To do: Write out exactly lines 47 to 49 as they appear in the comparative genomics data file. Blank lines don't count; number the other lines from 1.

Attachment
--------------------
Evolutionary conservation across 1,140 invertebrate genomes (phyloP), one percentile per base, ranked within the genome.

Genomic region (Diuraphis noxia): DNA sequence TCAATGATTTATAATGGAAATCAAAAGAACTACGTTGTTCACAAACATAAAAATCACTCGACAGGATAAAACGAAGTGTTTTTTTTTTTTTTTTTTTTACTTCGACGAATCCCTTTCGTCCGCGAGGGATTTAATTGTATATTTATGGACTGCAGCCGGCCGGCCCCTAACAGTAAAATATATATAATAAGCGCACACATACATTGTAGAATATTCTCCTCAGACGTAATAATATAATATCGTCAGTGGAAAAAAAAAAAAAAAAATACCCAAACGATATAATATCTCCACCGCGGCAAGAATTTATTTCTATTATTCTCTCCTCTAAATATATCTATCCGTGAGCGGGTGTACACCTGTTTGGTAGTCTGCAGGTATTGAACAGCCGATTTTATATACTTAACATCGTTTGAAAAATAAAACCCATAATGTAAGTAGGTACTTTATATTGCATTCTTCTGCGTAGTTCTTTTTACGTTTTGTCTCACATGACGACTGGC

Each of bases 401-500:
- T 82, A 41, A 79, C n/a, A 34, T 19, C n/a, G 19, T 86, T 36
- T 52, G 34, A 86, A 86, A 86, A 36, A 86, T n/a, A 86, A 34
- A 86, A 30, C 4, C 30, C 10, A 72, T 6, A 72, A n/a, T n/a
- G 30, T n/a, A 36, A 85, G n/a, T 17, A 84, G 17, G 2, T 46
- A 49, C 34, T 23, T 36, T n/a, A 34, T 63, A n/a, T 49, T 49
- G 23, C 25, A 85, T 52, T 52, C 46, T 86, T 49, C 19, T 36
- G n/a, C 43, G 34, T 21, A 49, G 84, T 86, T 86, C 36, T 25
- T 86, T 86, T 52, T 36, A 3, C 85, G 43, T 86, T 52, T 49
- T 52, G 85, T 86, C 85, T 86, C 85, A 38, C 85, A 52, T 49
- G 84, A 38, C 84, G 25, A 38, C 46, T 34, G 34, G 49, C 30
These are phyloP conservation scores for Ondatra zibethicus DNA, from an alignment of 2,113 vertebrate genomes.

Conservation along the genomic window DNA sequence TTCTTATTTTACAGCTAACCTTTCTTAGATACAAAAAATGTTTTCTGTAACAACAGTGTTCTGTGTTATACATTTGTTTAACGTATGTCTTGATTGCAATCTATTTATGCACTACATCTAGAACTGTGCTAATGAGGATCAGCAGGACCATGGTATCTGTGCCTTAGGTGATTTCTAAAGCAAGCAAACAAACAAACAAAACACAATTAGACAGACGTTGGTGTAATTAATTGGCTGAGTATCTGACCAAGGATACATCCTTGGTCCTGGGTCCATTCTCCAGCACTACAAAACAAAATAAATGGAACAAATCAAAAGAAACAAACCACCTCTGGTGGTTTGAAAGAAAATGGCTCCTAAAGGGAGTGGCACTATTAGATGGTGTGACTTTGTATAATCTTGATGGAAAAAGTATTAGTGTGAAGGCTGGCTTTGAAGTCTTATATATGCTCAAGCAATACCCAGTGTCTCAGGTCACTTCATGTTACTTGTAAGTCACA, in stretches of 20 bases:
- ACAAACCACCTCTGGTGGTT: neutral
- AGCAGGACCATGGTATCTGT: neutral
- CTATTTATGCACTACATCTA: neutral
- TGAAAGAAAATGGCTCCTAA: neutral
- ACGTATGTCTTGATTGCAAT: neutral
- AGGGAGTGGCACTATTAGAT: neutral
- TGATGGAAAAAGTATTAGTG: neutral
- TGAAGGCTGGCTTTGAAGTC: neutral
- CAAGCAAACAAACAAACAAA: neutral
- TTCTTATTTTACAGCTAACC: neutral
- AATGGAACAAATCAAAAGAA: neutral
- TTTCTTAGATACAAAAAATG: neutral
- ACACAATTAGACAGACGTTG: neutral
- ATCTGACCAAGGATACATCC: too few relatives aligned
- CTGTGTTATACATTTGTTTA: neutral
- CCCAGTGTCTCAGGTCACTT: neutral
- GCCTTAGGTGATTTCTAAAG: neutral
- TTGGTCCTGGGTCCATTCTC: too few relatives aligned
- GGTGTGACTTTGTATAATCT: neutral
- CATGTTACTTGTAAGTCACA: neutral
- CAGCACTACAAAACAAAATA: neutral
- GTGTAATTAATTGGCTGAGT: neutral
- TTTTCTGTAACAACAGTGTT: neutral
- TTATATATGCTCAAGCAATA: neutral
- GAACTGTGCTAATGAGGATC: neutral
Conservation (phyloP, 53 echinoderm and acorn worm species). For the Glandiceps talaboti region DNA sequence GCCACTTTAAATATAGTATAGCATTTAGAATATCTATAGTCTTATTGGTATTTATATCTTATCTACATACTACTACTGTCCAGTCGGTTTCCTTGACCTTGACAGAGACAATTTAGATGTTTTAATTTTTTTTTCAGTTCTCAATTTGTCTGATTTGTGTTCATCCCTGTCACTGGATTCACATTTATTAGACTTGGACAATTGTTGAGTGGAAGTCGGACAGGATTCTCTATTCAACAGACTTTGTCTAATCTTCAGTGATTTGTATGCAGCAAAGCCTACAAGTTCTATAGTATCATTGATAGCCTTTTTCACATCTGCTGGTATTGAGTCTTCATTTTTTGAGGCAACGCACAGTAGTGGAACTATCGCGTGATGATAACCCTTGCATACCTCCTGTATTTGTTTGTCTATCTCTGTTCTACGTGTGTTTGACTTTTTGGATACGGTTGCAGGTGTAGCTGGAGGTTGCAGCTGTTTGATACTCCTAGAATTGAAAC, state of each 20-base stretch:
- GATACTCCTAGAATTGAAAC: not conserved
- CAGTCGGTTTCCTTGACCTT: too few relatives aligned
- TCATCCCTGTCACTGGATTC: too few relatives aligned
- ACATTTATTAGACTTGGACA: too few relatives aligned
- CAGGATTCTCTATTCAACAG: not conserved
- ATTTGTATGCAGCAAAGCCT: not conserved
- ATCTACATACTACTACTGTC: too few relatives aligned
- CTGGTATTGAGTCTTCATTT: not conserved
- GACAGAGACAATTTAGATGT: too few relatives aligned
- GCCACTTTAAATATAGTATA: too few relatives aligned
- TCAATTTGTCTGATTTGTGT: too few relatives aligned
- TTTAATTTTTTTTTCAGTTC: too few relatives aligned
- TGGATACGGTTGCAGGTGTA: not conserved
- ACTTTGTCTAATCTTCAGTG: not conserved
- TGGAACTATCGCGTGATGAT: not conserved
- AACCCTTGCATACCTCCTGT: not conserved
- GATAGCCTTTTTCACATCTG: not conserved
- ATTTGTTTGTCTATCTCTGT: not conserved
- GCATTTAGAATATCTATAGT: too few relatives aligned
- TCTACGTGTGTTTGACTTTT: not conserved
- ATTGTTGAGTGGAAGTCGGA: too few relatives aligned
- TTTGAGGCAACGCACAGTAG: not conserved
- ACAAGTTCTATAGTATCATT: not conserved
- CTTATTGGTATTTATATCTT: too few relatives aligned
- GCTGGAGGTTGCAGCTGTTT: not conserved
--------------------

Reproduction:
- ATTTGTATGCAGCAAAGCCT: not conserved
- ATCTACATACTACTACTGTC: too few relatives aligned
- CTGGTATTGAGTCTTCATTT: not conserved